July 9th, 2014
Creating artifacts is critical to convey our design ideas and decisions. Without these artifacts the design deliverables are likely to not meet the objectives and perform poorly. Today’s article discusses how artifacts and deliverables are connected and how the artifact eventually becomes the deliverable.
Both Leah Buley and Marc Stickdorn discuss the process and curation of artifacts in their full-day workshops at the User Interface 19 Conference in Boston, October 27-29. Learn more about all of the workshops.
Here’s an excerpt from the article:
A design’s story isn’t just its final outcome. The story also needs to include the journey the team took to arrive at that outcome.
Artifacts are useful for communicating that journey. In fact, it can make for a very powerful presentation to stakeholders to show some of the artifacts that demonstrate the constraints, challenges, and thinking behind the final design.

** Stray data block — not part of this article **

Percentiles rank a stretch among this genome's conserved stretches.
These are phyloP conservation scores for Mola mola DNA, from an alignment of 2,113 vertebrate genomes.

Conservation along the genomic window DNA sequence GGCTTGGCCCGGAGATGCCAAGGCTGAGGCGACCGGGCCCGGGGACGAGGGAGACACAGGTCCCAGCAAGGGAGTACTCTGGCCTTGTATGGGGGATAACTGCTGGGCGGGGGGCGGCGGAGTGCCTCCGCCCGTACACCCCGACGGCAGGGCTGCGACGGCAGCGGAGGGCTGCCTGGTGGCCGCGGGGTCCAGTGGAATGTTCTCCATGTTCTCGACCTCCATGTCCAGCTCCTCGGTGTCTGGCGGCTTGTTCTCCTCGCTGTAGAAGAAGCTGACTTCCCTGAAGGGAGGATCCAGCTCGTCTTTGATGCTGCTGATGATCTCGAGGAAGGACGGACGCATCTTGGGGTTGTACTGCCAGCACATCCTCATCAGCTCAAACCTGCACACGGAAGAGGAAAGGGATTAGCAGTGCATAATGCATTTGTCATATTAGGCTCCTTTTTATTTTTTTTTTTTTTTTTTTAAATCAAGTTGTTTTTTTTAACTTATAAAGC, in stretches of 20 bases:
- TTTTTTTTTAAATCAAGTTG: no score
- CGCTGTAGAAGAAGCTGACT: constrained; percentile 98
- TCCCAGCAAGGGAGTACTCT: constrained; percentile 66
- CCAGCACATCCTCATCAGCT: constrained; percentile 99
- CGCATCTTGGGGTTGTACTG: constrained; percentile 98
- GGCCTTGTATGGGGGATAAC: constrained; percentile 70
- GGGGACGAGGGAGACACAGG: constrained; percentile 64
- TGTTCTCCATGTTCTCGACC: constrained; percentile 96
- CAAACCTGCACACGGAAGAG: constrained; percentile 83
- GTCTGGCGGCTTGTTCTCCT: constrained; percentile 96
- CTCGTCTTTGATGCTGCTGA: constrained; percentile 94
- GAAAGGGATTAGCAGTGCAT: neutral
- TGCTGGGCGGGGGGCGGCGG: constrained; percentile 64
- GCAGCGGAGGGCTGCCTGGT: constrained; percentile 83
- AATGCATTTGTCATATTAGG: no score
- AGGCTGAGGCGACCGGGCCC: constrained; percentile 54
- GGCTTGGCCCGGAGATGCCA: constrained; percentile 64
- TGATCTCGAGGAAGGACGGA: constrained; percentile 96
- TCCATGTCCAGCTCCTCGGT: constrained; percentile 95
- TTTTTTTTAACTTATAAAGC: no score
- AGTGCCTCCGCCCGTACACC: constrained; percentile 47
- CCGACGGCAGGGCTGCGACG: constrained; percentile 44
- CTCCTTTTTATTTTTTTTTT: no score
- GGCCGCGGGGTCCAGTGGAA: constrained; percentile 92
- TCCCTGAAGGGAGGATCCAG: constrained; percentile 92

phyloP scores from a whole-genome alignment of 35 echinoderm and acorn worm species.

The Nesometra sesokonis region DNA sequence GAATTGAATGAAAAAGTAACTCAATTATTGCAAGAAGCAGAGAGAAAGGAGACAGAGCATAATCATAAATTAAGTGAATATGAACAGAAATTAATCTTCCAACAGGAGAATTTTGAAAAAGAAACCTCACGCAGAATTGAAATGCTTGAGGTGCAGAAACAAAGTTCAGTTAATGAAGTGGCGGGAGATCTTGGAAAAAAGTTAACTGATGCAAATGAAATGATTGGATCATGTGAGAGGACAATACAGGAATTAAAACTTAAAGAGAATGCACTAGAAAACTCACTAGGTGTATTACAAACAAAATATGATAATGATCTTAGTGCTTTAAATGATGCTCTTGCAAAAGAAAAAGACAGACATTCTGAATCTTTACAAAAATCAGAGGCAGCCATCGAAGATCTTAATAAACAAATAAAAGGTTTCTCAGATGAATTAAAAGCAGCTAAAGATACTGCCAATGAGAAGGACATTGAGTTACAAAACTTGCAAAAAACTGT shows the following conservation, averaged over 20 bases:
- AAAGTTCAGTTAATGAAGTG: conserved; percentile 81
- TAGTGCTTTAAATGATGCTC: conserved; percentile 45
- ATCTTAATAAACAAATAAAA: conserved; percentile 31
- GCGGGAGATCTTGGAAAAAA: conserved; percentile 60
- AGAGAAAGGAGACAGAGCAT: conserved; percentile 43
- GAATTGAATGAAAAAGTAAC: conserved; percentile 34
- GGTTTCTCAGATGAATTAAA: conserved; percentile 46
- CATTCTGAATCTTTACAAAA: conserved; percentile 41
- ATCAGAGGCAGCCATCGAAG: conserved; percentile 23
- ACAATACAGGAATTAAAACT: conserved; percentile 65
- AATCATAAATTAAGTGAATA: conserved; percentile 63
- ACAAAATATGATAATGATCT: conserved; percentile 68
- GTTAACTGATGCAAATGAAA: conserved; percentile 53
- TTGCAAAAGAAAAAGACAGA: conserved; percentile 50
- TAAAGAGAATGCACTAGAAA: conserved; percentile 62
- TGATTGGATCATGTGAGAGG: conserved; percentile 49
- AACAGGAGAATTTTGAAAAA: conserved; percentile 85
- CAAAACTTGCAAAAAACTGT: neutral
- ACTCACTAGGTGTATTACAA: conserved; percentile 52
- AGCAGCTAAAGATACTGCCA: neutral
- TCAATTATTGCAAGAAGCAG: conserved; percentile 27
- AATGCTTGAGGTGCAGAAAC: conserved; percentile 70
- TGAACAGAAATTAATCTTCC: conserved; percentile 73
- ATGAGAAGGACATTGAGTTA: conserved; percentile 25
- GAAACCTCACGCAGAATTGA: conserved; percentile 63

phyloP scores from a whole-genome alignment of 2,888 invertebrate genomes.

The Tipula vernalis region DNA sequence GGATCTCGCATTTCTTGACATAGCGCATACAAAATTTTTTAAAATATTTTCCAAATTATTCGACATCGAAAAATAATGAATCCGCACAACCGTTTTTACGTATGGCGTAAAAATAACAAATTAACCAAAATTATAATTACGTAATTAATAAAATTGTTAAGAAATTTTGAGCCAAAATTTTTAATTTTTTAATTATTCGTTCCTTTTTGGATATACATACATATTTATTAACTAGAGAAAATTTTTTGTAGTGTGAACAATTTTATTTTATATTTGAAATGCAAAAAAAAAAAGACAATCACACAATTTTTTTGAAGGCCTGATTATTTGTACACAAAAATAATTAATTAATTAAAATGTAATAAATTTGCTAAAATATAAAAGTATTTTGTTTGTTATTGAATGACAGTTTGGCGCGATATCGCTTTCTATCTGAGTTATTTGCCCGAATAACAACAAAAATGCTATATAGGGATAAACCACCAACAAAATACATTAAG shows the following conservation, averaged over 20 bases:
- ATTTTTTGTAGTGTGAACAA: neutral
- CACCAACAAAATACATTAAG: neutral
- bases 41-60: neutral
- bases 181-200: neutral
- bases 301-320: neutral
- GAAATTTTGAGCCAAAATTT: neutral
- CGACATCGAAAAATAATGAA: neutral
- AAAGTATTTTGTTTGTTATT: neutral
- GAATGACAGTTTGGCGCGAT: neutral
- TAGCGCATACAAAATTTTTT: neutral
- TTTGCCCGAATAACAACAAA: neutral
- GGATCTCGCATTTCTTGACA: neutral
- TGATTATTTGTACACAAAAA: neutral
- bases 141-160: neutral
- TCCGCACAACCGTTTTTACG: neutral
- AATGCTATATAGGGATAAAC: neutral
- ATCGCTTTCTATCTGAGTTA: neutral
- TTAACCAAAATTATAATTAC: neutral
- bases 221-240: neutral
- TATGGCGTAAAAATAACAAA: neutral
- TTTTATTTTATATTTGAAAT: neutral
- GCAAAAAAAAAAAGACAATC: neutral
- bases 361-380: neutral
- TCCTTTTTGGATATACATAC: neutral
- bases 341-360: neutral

Surfacing the effort can be both enlightening and entertaining. (After all, who doesn’t like the behind-the-scenes footage found in the DVD extras?)
Deliverables tell the story of what we think the design should be. Artifacts tell the story of how we got there. Each are powerful storytelling tools.
Read the article: Design’s Fully-Baked Deliverables and Half-Baked Artifacts.
How does you and your team overcome the challenge of differentiating between artifacts and deliverables? Leave us a note below.Tweet